Advancing the Science

Mayo Clinic Medical Science Blog – an eclectic collection of research- and research education-related stories: feature stories, mini news bites, learning opportunities, profiles and more from Mayo Clinic.

September 30, 2020

Mayo Clinic researcher finds potential target to control rare genetic disease that strikes in teen years

By Susan Murphy

Patients with a rare genetic disease called familial adenomatous polyposis, (FAP), often face debilitating challenges. Typically striking in the early teenage years, FAP is characterized by hundreds to thousands of tiny polyps forming in the colon and rectum and leading to a nearly 100% percent likelihood that they will get colon cancer without a life-altering surgery to remove the entire colon.

Now, a new study from researchers at Mayo Clinic Center for Individualized Medicine, described in the New England Journal of Medicine, reveals patients with the most severe FAP disease may benefit from a novel combination therapy. The study points to a possible target for intervention and prevention.

Author  Niloy Jewel (Jewel) Samadder, M.D., a gastroenterologist and cancer genetics expert at Mayo Clinic's campus in Ariz., and his colleagues, studied 171 patients with FAP who had various disease stages, at 20 centers in the U.S., Canada and Europe. Researchers evaluated the benefit and safety of the combination of eflornithine and sulindac compared to each drug alone. The investigation represents the largest international phase III FAP trial to date involving pharmaco-prevention — the use of a medication to prevent the need for surgery or other disease progression.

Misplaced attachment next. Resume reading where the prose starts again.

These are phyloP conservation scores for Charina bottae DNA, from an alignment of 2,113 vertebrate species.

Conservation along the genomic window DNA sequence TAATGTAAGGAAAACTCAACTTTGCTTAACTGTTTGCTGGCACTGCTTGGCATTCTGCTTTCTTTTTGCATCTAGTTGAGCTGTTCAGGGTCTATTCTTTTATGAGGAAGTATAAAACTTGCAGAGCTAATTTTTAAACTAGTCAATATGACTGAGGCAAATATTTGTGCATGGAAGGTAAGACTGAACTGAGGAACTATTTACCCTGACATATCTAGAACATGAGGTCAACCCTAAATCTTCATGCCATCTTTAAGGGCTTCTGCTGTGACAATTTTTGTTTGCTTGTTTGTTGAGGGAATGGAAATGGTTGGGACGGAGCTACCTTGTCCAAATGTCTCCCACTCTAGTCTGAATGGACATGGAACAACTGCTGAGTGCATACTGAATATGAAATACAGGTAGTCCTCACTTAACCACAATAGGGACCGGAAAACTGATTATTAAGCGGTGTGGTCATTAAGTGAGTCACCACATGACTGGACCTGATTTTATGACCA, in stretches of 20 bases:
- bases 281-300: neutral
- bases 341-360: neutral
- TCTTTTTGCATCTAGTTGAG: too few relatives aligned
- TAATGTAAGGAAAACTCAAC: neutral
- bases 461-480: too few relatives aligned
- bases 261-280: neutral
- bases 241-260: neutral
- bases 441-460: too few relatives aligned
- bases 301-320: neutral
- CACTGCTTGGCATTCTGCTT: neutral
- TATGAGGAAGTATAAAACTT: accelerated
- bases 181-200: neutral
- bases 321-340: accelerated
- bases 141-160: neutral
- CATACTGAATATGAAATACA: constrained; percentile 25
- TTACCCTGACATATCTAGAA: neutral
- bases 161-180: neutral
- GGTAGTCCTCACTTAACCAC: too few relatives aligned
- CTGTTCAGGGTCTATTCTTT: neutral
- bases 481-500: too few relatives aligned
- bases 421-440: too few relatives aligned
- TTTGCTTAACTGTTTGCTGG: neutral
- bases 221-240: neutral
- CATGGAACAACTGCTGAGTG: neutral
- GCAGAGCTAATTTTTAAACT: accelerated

Niloy Jewel Samadder, M.D.

“While the overall incidence of disease progression was not lower, the combination therapy of the drugs sulindac and eflornithine reduced disease progression in pre-colectomy patients by around 70-80% compared to either drug alone, and none of these patients treated with the combination drug actually needed colon surgery during the four-year trial,” says Dr. Samadder.

FAP affects one in 10,000 people and is caused by a mutation in the APC gene, which leads to the formation of thousands of pre-cancerous growths in the colon or large bowel.  Most patients inherit the faulty gene, but in nearly 25% of patients, there is no family history of FAP.

In its early stages, the disease can present with a change in bowel movement pattern, while late stages are characterized by bloody stool, long periods of constipation, abdominal cramps, lethargy and vomiting. In addition to colorectal cancer, FAP also increases the risk of cancers in the small bowel, stomach and thyroid.